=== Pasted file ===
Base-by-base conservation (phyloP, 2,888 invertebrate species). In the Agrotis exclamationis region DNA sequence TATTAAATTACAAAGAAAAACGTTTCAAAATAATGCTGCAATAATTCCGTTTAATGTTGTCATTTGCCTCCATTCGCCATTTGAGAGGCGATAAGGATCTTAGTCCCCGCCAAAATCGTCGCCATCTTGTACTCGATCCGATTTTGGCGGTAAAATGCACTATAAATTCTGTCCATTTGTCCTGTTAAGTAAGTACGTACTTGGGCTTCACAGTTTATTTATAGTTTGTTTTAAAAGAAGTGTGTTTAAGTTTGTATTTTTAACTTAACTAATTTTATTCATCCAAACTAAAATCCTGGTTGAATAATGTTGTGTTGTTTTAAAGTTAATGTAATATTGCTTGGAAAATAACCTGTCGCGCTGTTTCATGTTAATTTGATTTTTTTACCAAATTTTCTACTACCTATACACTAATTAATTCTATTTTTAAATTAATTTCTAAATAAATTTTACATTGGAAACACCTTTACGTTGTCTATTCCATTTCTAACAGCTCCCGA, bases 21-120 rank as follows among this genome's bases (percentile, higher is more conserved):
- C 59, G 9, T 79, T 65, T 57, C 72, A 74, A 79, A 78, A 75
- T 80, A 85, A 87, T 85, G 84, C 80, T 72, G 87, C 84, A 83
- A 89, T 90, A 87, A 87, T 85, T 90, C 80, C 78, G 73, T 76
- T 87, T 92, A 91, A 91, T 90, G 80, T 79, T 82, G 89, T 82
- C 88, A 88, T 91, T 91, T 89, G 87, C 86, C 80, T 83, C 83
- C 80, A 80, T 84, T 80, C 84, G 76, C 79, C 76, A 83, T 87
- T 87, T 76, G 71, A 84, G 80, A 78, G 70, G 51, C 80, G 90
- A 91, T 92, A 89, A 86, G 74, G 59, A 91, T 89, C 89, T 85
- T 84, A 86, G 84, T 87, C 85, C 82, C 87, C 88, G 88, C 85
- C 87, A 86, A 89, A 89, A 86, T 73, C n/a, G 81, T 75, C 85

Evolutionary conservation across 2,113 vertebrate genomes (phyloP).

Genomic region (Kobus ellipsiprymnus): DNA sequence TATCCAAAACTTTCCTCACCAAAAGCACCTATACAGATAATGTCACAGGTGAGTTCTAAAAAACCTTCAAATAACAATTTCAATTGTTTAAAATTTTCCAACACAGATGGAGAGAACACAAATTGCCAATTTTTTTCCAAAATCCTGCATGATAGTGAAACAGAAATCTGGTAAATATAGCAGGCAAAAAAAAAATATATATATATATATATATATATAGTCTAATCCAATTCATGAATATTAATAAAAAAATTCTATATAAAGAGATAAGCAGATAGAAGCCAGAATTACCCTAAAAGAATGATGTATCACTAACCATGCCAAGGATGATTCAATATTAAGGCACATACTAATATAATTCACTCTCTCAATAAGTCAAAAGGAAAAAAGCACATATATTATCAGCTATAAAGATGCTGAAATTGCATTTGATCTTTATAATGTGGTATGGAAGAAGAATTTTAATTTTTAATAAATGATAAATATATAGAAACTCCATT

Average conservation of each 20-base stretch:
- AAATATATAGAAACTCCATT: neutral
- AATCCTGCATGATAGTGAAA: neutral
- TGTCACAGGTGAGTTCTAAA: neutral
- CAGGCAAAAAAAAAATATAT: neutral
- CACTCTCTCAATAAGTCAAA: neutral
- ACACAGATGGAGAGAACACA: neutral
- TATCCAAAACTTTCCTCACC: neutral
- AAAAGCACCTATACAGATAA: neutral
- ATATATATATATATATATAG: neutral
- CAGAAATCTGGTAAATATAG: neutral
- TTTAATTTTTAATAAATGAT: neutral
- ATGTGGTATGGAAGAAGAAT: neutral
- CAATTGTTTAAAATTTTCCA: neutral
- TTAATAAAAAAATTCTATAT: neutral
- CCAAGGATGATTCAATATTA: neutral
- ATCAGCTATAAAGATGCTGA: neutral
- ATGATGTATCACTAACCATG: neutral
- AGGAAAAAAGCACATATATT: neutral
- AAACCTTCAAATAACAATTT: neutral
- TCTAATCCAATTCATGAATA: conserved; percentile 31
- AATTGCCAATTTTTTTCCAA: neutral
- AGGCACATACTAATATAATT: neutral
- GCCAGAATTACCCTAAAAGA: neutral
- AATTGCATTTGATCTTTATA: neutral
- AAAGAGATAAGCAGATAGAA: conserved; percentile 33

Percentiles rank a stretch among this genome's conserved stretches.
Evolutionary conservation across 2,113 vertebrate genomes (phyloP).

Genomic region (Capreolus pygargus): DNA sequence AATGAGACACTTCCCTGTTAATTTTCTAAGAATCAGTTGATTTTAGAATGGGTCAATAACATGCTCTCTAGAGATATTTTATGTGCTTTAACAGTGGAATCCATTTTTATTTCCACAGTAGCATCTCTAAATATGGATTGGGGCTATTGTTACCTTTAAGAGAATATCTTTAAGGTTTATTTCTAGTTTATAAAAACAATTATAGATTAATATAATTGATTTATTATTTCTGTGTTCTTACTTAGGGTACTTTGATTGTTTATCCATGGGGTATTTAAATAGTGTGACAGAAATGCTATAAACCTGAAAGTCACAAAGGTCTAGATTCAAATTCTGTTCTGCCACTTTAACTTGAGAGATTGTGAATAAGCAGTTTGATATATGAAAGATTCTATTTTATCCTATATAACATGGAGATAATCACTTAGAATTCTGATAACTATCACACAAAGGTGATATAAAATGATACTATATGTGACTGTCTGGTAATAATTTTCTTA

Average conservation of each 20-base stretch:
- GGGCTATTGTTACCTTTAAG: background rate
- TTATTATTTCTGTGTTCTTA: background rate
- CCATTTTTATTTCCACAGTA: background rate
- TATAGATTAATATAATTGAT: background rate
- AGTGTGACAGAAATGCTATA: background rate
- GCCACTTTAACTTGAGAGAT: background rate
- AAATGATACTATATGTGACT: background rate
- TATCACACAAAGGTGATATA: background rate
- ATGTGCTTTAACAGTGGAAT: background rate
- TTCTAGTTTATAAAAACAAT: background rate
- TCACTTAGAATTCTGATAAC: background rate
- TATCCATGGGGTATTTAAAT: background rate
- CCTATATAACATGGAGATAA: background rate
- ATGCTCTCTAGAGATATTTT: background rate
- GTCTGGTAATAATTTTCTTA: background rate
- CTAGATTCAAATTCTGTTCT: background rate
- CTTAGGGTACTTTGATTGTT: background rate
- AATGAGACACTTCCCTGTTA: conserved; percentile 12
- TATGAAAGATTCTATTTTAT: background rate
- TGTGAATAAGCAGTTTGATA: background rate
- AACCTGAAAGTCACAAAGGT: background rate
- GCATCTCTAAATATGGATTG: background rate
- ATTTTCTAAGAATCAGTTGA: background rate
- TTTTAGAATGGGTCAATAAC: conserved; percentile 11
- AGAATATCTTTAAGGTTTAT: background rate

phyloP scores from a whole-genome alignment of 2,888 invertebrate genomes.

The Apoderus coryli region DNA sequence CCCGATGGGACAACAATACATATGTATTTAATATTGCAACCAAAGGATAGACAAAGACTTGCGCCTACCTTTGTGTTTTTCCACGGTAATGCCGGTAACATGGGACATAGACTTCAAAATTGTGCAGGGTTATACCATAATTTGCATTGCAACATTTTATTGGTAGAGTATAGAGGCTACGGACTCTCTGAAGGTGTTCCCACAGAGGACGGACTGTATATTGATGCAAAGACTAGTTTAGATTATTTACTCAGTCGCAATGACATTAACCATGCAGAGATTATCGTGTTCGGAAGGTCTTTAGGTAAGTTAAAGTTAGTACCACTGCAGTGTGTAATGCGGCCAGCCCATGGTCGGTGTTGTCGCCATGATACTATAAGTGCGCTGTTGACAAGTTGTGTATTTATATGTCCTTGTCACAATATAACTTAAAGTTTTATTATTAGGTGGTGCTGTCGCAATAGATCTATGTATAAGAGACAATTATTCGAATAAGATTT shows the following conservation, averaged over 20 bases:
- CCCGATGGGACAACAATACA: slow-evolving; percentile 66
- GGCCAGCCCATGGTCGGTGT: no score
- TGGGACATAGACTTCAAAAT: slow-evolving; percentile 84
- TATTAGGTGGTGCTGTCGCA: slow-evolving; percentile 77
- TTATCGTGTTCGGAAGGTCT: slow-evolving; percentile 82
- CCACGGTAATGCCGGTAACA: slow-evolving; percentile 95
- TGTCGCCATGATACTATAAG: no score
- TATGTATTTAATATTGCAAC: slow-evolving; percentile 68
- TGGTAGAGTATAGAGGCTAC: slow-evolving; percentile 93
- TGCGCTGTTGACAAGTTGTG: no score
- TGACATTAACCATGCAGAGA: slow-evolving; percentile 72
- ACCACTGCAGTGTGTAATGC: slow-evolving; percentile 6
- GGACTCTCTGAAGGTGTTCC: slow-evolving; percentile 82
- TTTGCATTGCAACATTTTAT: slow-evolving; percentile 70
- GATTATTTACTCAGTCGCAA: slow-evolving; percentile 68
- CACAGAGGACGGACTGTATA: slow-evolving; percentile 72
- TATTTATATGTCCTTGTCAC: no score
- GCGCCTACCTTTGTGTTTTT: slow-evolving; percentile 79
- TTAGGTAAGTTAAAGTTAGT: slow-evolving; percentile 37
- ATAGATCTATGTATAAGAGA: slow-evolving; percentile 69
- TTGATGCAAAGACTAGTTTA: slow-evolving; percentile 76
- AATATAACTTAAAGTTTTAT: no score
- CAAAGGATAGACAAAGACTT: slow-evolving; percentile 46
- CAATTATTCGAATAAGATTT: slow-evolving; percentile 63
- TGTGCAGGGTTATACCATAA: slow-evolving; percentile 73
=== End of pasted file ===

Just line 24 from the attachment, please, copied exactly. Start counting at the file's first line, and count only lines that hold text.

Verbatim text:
- CAGAAATCTGGTAAATATAG: neutral